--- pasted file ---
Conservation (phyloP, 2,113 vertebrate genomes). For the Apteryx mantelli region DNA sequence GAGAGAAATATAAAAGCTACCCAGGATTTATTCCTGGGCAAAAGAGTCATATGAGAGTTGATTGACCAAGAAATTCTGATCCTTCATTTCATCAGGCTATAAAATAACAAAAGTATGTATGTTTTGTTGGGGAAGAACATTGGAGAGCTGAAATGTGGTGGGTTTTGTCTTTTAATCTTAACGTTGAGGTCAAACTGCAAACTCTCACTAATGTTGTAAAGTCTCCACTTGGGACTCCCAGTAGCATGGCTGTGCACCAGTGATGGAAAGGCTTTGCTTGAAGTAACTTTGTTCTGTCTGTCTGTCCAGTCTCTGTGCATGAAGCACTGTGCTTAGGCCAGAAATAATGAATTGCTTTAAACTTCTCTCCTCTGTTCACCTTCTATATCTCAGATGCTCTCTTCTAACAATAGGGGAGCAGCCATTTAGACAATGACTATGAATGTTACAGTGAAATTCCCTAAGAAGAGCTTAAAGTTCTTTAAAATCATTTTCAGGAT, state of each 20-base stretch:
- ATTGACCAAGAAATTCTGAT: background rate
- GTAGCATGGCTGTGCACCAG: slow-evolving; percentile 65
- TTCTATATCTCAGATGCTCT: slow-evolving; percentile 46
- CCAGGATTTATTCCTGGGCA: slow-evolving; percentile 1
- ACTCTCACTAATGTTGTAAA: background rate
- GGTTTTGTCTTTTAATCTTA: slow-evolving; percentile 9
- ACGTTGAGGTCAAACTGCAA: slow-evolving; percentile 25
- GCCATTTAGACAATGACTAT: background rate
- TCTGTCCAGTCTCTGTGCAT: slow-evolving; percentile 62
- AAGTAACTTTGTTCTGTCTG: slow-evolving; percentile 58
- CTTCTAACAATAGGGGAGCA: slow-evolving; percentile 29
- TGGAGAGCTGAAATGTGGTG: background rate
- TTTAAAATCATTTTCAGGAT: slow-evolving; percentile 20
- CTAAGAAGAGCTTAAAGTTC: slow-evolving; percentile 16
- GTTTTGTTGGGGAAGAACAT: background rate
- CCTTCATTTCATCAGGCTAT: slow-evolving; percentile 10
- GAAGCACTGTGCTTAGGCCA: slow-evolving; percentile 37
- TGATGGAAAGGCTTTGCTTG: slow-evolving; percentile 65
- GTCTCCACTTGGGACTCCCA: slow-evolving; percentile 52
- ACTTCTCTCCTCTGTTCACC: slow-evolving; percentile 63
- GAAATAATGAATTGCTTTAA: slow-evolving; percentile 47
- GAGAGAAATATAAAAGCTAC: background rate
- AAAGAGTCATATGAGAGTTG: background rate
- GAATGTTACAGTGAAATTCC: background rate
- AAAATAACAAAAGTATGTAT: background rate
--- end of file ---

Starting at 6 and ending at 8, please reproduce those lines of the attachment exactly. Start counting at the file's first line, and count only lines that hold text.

- ACTCTCACTAATGTTGTAAA: background rate
- GGTTTTGTCTTTTAATCTTA: slow-evolving; percentile 9
- ACGTTGAGGTCAAACTGCAA: slow-evolving; percentile 25